How to Convert Duct Area to Square Feet

Hunker may earn compensation through affiliate links in this story.
You can convert duct area to square feet.
Image Credit: Vladdeep/iStock/GettyImages

HVAC ducts must be sized accurately to deliver the airflow needed for effective heating and cooling. Ducts with a cross-sectional area that is too small won't provide enough air, while those with an area that is too large will cause your HVAC equipment to overwork and wear out more quickly.

Advertisement

Duct size is determined by the velocity of airflow needed to supply the part of the building the duct is servicing. Airflow is measured in cubic feet per minute (CFM), but duct dimensions are typically measured in inches, which calls for a conversion factor to convert a cross-sectional area from square inches to square feet. Even though most pros and homeowners routinely refer to charts rather than doing the calculations themselves, it's good to know this conversion factor and how to use it.

How to Convert to Square Feet

Area is always measured in square units because it's calculated by multiplying one dimension by another. This is most obvious when calculating the area of a rectangle, which you do by multiplying the length of the rectangle by the width. If the length is L inches and the width is W inches, the area is L x W square inches. To calculate the area of a circle, you multiply the radius by itself (in other words, you square the radius) and multiply by π (pi = 3.14), which expressed mathematically is πr2. If you're using oval-shaped ducts with a long radius r1 and a radius of r2, the area is (π x r1 x r2).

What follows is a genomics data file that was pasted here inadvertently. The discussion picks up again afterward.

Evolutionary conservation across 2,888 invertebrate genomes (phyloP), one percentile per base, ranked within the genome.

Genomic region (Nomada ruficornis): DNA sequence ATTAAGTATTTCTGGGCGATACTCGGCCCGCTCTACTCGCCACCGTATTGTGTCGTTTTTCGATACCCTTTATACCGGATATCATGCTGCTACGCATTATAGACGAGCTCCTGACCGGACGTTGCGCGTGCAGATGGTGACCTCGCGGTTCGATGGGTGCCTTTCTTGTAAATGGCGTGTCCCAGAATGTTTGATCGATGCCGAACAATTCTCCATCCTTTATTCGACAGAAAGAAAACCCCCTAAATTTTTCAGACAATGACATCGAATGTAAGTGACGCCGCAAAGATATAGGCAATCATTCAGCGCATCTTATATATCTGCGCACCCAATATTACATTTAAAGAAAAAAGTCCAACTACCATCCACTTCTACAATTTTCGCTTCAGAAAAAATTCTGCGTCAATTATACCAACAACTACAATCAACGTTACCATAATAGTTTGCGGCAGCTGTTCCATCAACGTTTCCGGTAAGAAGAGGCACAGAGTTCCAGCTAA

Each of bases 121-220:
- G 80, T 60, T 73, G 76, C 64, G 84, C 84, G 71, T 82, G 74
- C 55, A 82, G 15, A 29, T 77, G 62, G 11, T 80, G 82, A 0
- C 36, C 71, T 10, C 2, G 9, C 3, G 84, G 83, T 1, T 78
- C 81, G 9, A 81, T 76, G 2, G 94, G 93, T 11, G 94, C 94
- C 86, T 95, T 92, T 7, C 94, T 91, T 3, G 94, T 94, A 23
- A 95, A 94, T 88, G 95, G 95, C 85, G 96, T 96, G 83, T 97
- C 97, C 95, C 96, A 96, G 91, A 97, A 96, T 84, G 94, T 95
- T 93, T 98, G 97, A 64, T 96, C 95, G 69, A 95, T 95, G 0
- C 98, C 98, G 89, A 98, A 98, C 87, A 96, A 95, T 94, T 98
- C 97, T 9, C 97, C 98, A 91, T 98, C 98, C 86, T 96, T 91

Advertisement

The problem for ductwork installers is that dimensions are usually measured in inches, but you need square footage for airflow calculations. To convert from square inches to square feet, all you need to remember is that there are 12 inches in a foot. Therefore, 1 square foot is 12 x 12 = 144 square inches and 1 square inch = 1/144 = 0.0069 square feet.

Transitions and Sample Calculations

Ductwork installations often call for transitioning from rectangular to round or oval ductwork or vice versa because of space limitations. When changing shapes, it's important to maintain the same cross-sectional area. To see how this is done, consider transitioning from a square 6 x 6 duct to a circular one.

Advertisement

The cross-sectional area of the square duct is 8 x 8 = 64 square inches. To find a round duct with the same area, consider that πr2 = 64 and solve for r: r2 = 64/3.14 = 20.4 square inches, so r = √20.4 = 4.5 inches. Since radius is half the diameter of a circle and you always measure round duct by diameter, you need 9-inch round duct to make the transition.

To calculate the cubic feet in a sample 1-foot length of this duct, convert the cross-sectional area to square feet using the conversion factor: 36 square inches x 0.0069 square feet per square inch = 0.25 square feet. Multiply that by 1 to find that each sample section has a volume of 0.25 cubic feet. Using this figure, you can calculate airflow in cubic feet per minute.

Advertisement

Most Pros Use Charts

In reality, airflow through a duct system depends on other factors besides cross-sectional area, the main ones being shape and friction loss due to the duct material. Flexible ducting has corrugated sides that impede airflow, and air passes more smoothly through round ducts than rectangular ones. Calculations of the required airflow in CFM using the cross-sectional area of the ductwork and the conversion factor don't take frictional losses into account, so pros usually use duct sizing charts rather than trying to handle all the complex calculations themselves.

Advertisement

references

Chris Deziel is a contractor, builder and general fix-it pro who has been active in the construction trades for 40 years. He has degrees in science and humanities and years of teaching experience. An avid craftsman and musician, Deziel began writing on home improvement topics in 2010. He worked as an expert consultant with eHow Now and Pro Referral -- a Home Depot site. A DIYer by nature, Deziel regularly shares tips and tricks for a better home and garden at Hunker.com.